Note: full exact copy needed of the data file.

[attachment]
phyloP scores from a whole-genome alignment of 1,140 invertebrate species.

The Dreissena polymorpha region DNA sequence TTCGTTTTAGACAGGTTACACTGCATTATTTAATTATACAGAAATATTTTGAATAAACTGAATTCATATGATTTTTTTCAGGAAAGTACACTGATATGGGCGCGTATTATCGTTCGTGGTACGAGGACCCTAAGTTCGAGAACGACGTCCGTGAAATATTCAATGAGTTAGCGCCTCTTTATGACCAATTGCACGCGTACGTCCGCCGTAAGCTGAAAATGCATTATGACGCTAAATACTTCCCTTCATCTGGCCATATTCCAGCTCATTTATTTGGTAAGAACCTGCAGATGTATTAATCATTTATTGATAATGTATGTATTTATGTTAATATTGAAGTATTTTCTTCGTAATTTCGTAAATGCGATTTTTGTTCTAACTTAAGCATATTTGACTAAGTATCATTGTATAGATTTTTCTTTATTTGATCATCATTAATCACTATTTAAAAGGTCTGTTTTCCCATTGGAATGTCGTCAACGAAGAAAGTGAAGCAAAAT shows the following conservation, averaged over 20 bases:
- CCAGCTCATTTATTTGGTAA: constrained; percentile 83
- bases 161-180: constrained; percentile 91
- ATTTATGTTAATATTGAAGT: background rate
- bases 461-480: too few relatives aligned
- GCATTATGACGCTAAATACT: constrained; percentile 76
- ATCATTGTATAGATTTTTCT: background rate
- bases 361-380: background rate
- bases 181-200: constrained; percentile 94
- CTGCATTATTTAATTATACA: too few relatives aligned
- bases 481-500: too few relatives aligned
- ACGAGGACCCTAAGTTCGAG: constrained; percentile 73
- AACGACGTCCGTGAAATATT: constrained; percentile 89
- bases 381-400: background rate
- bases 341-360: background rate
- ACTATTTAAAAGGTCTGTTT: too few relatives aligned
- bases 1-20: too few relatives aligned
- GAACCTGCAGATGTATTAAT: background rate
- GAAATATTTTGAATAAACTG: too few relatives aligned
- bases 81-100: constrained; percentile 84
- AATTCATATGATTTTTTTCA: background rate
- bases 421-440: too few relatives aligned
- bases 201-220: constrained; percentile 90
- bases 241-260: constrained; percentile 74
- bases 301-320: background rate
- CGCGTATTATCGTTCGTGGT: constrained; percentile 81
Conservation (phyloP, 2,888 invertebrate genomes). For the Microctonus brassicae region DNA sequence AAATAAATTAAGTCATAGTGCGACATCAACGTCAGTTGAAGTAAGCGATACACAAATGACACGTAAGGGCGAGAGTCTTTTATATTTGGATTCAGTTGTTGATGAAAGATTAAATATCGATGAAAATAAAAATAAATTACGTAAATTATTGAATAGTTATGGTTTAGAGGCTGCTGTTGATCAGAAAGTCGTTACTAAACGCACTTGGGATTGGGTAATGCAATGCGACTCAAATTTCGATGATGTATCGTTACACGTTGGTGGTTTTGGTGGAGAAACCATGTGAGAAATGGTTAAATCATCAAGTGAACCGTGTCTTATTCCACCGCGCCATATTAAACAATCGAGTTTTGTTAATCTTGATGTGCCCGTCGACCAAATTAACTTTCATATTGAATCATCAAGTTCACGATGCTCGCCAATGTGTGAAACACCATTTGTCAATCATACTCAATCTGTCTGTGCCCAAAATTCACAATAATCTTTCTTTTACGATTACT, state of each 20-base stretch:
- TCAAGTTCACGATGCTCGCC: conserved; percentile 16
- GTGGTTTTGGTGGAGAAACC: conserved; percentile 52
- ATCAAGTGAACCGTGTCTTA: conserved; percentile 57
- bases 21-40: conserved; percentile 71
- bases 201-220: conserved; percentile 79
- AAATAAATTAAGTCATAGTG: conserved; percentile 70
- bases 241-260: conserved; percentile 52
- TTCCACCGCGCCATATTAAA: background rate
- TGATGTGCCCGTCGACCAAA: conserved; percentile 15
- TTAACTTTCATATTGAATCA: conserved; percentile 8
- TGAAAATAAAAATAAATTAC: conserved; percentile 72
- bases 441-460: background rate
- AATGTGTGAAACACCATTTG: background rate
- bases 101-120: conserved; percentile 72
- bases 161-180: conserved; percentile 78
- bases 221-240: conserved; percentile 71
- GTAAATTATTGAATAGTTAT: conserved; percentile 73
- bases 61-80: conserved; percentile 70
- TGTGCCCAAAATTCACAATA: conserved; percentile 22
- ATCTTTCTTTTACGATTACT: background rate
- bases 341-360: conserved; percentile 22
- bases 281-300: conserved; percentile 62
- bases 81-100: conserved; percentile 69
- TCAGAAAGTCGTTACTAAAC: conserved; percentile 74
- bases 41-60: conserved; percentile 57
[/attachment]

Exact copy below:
phyloP scores from a whole-genome alignment of 1,140 invertebrate species.

The Dreissena polymorpha region DNA sequence TTCGTTTTAGACAGGTTACACTGCATTATTTAATTATACAGAAATATTTTGAATAAACTGAATTCATATGATTTTTTTCAGGAAAGTACACTGATATGGGCGCGTATTATCGTTCGTGGTACGAGGACCCTAAGTTCGAGAACGACGTCCGTGAAATATTCAATGAGTTAGCGCCTCTTTATGACCAATTGCACGCGTACGTCCGCCGTAAGCTGAAAATGCATTATGACGCTAAATACTTCCCTTCATCTGGCCATATTCCAGCTCATTTATTTGGTAAGAACCTGCAGATGTATTAATCATTTATTGATAATGTATGTATTTATGTTAATATTGAAGTATTTTCTTCGTAATTTCGTAAATGCGATTTTTGTTCTAACTTAAGCATATTTGACTAAGTATCATTGTATAGATTTTTCTTTATTTGATCATCATTAATCACTATTTAAAAGGTCTGTTTTCCCATTGGAATGTCGTCAACGAAGAAAGTGAAGCAAAAT shows the following conservation, averaged over 20 bases:
- CCAGCTCATTTATTTGGTAA: constrained; percentile 83
- bases 161-180: constrained; percentile 91
- ATTTATGTTAATATTGAAGT: background rate
- bases 461-480: too few relatives aligned
- GCATTATGACGCTAAATACT: constrained; percentile 76
- ATCATTGTATAGATTTTTCT: background rate
- bases 361-380: background rate
- bases 181-200: constrained; percentile 94
- CTGCATTATTTAATTATACA: too few relatives aligned
- bases 481-500: too few relatives aligned
- ACGAGGACCCTAAGTTCGAG: constrained; percentile 73
- AACGACGTCCGTGAAATATT: constrained; percentile 89
- bases 381-400: background rate
- bases 341-360: background rate
- ACTATTTAAAAGGTCTGTTT: too few relatives aligned
- bases 1-20: too few relatives aligned
- GAACCTGCAGATGTATTAAT: background rate
- GAAATATTTTGAATAAACTG: too few relatives aligned
- bases 81-100: constrained; percentile 84
- AATTCATATGATTTTTTTCA: background rate
- bases 421-440: too few relatives aligned
- bases 201-220: constrained; percentile 90
- bases 241-260: constrained; percentile 74
- bases 301-320: background rate
- CGCGTATTATCGTTCGTGGT: constrained; percentile 81
Conservation (phyloP, 2,888 invertebrate genomes). For the Microctonus brassicae region DNA sequence AAATAAATTAAGTCATAGTGCGACATCAACGTCAGTTGAAGTAAGCGATACACAAATGACACGTAAGGGCGAGAGTCTTTTATATTTGGATTCAGTTGTTGATGAAAGATTAAATATCGATGAAAATAAAAATAAATTACGTAAATTATTGAATAGTTATGGTTTAGAGGCTGCTGTTGATCAGAAAGTCGTTACTAAACGCACTTGGGATTGGGTAATGCAATGCGACTCAAATTTCGATGATGTATCGTTACACGTTGGTGGTTTTGGTGGAGAAACCATGTGAGAAATGGTTAAATCATCAAGTGAACCGTGTCTTATTCCACCGCGCCATATTAAACAATCGAGTTTTGTTAATCTTGATGTGCCCGTCGACCAAATTAACTTTCATATTGAATCATCAAGTTCACGATGCTCGCCAATGTGTGAAACACCATTTGTCAATCATACTCAATCTGTCTGTGCCCAAAATTCACAATAATCTTTCTTTTACGATTACT, state of each 20-base stretch:
- TCAAGTTCACGATGCTCGCC: conserved; percentile 16
- GTGGTTTTGGTGGAGAAACC: conserved; percentile 52
- ATCAAGTGAACCGTGTCTTA: conserved; percentile 57
- bases 21-40: conserved; percentile 71
- bases 201-220: conserved; percentile 79
- AAATAAATTAAGTCATAGTG: conserved; percentile 70
- bases 241-260: conserved; percentile 52
- TTCCACCGCGCCATATTAAA: background rate
- TGATGTGCCCGTCGACCAAA: conserved; percentile 15
- TTAACTTTCATATTGAATCA: conserved; percentile 8
- TGAAAATAAAAATAAATTAC: conserved; percentile 72
- bases 441-460: background rate
- AATGTGTGAAACACCATTTG: background rate
- bases 101-120: conserved; percentile 72
- bases 161-180: conserved; percentile 78
- bases 221-240: conserved; percentile 71
- GTAAATTATTGAATAGTTAT: conserved; percentile 73
- bases 61-80: conserved; percentile 70
- TGTGCCCAAAATTCACAATA: conserved; percentile 22
- ATCTTTCTTTTACGATTACT: background rate
- bases 341-360: conserved; percentile 22
- bases 281-300: conserved; percentile 62
- bases 81-100: conserved; percentile 69
- TCAGAAAGTCGTTACTAAAC: conserved; percentile 74
- bases 41-60: conserved; percentile 57